Since water in San Diego is so expensive, any increase in water bills can be daunting. One particularly common cause of high bills is a leaky toilet.
Most toilet leaks are repairable, but exceptions do exist. If you see any cracks in the bowl or tank, replacement is your best bet. Even if there are no cracks, you may simply want to install a more efficient system.
Not sure how to install a new toilet? Our toilet installation guide below will help you ensure you don’t make any obvious errors!
Confirm the Flange Height
The first step of toilet replacement is checking the flange height. Ideally, the flange would be 1/4 inch above the floor. That allows you to use most types of wax rings while still ensuring a proper seal.
If you don’t have the necessary clearance, install a flange extender. These extension kits allow you to raise the flange height by 1/2 to 1/4 inch. If the flange is below the floor level, look for kits that include long bolts.
Secure the Closet Bolts
The purpose of closet bolts is to anchor the base of the toilet to the flange. They need to stick straight up from the flange. If they slip while you’re aligning the bowl, you risk crushing the wax ring.
To avoid slippage, use a nut and washer to lock down the closet bolts to the flange. On top of securing the bolts, this will make it much easier to remove them in the future.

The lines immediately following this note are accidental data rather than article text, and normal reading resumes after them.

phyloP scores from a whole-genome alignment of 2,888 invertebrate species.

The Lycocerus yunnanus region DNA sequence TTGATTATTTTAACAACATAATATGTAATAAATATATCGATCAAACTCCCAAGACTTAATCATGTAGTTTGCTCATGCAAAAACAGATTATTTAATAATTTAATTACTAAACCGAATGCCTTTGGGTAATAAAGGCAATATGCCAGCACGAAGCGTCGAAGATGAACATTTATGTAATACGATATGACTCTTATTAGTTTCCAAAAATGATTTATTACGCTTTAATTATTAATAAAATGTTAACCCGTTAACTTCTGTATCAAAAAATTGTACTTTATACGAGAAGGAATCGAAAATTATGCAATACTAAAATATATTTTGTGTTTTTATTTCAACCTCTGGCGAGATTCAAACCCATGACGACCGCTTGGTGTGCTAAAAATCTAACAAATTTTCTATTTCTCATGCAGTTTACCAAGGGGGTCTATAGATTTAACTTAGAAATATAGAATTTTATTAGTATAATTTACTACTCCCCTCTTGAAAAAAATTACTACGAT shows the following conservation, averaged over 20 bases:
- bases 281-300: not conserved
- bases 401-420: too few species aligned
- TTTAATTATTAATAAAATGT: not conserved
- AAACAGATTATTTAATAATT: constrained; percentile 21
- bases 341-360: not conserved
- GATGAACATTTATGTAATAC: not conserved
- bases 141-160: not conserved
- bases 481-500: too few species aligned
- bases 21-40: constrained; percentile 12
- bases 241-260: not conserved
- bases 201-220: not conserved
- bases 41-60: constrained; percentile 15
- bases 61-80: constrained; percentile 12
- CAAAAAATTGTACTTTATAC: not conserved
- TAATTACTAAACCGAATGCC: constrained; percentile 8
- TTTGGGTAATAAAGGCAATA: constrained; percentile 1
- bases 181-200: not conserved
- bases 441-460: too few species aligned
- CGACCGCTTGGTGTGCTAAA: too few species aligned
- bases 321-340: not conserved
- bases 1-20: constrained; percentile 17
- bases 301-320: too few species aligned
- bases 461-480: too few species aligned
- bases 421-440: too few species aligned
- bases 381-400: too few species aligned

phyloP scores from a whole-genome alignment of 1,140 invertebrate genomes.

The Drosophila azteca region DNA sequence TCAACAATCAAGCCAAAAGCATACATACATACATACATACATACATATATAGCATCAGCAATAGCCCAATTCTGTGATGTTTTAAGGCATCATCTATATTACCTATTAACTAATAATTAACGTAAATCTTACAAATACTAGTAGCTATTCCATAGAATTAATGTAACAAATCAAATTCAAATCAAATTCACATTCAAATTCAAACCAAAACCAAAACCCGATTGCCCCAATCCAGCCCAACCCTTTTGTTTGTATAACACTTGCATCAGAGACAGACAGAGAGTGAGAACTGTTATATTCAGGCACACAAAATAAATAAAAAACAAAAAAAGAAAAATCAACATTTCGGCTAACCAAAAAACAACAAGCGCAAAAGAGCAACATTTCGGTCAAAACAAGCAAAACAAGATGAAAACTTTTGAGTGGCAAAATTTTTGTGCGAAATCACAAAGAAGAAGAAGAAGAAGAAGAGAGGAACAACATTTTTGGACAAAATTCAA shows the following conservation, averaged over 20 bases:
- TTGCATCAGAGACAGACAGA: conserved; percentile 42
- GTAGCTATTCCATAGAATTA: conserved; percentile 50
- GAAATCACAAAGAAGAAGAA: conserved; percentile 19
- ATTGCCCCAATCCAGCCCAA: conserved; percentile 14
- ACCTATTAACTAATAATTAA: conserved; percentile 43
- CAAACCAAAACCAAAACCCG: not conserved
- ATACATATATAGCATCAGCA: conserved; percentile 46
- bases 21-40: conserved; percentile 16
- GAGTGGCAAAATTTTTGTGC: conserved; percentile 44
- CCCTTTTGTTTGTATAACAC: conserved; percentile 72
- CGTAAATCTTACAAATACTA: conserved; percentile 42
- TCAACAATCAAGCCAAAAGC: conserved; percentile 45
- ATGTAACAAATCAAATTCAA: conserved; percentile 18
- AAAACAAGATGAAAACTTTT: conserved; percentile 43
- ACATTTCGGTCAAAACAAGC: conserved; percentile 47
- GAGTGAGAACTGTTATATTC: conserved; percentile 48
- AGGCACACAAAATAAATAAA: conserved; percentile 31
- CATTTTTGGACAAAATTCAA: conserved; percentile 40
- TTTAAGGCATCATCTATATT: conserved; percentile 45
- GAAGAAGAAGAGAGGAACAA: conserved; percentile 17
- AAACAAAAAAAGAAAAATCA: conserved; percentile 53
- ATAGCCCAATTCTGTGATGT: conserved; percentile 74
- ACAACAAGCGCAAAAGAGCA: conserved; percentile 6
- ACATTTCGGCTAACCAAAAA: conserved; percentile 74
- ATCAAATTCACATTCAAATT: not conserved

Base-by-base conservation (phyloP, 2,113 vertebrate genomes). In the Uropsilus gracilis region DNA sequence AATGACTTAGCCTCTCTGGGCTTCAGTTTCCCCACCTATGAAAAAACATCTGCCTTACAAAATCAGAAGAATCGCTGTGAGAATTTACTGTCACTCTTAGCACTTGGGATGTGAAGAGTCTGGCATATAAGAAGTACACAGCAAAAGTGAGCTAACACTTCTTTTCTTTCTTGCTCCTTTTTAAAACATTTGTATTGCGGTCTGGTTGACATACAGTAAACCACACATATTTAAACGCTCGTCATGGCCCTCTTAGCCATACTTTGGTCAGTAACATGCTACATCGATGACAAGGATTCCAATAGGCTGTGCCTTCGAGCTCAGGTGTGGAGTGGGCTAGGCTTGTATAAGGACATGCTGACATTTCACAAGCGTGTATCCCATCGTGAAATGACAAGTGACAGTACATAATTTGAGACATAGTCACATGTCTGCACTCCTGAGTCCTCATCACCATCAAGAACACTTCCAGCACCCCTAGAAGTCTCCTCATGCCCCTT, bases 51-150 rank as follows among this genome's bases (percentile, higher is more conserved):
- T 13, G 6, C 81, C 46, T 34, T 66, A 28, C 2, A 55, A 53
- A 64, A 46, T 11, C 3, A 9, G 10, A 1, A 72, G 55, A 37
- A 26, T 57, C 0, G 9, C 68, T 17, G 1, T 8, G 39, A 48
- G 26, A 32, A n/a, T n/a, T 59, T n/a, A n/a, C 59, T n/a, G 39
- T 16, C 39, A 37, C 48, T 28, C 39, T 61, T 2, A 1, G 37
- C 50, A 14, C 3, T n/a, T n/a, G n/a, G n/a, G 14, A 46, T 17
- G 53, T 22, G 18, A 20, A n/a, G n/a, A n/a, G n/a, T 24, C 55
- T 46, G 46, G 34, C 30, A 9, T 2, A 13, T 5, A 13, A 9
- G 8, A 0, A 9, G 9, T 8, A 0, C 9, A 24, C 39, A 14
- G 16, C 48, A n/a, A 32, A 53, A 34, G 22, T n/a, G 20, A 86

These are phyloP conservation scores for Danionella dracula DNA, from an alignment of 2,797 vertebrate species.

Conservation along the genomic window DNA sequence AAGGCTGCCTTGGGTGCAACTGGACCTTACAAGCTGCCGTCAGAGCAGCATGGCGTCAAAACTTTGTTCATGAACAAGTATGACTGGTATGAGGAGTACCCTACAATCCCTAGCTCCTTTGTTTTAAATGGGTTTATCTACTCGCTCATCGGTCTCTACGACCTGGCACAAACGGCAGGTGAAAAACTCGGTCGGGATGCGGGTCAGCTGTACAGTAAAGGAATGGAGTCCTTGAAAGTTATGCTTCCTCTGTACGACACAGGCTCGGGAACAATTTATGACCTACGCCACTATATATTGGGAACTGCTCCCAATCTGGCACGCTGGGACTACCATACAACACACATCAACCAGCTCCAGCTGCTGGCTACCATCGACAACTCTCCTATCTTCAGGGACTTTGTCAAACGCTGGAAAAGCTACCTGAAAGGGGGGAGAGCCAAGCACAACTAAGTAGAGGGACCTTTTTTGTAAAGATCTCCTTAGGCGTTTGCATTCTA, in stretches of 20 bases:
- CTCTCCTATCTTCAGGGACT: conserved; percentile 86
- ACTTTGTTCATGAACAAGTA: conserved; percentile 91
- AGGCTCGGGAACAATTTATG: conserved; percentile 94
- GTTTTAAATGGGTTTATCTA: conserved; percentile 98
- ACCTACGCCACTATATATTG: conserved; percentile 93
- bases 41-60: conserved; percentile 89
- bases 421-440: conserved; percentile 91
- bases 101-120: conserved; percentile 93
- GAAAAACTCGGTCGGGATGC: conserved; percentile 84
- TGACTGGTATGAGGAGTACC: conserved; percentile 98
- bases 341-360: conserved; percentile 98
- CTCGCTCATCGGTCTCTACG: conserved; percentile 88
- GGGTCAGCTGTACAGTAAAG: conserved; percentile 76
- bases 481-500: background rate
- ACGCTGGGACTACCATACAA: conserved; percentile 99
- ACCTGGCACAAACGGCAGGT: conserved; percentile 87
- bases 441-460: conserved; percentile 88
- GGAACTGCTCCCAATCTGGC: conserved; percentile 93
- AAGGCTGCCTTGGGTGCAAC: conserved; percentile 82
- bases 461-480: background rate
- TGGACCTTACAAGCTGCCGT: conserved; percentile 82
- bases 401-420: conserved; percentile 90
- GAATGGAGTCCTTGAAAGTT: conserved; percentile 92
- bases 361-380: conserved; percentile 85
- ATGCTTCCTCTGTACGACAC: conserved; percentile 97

Install the Wax Ring
When you’re choosing a wax ring, opt for one with a polyethylene sleeve. These provide a good seal and fit most standard toilet drains. Never install more than one wax ring, as this usually leads to water leakage.
Install the wax ring by placing it on the flange, not the toilet. Then, pick up the toilet bowl, set it on the closet bolts, and push it straight down. Keep squishing the wax ring until the toilet settles to the floor.
Level the Toilet
Before bolting the toilet down, ensure that the base is stable. You can do that by carefully rocking it back to front and from side to side. If the toilet isn’t sitting completely flat, it’s more likely to leak in the long run.
The solution for a rocking toilet: add toilet shims between the floor and the base. The number and placement of shims will depend on the toilet. Shimming the toilet before bolting will ensure it won’t come loose.
Caulk the Toilet Base
Finally, you’ll want to add silicone caulk around the base of the toilet. Caulking provides added protection against movement. Plus, it prevents dust from getting under the toilet, where you can’t clean it.
Consider leaving the back end of the toilet base uncaulked. That way, if the toilet ends up leaking, the water will flow out on the floor. That allows you to react before the leak causes damage to the subfloor.
More on Toilet Installation
Whether you’re replacing a toilet or resetting an existing one, toilet installation makes for a fun DIY project. That said, you’ll need a variety of materials and a bit of patience to do the job right.
Want to ensure you’ll avoid toilet plumbing issues in the future? Have professionals install your toilet for you! If you live in the San Diego area, contact us here to learn about our services.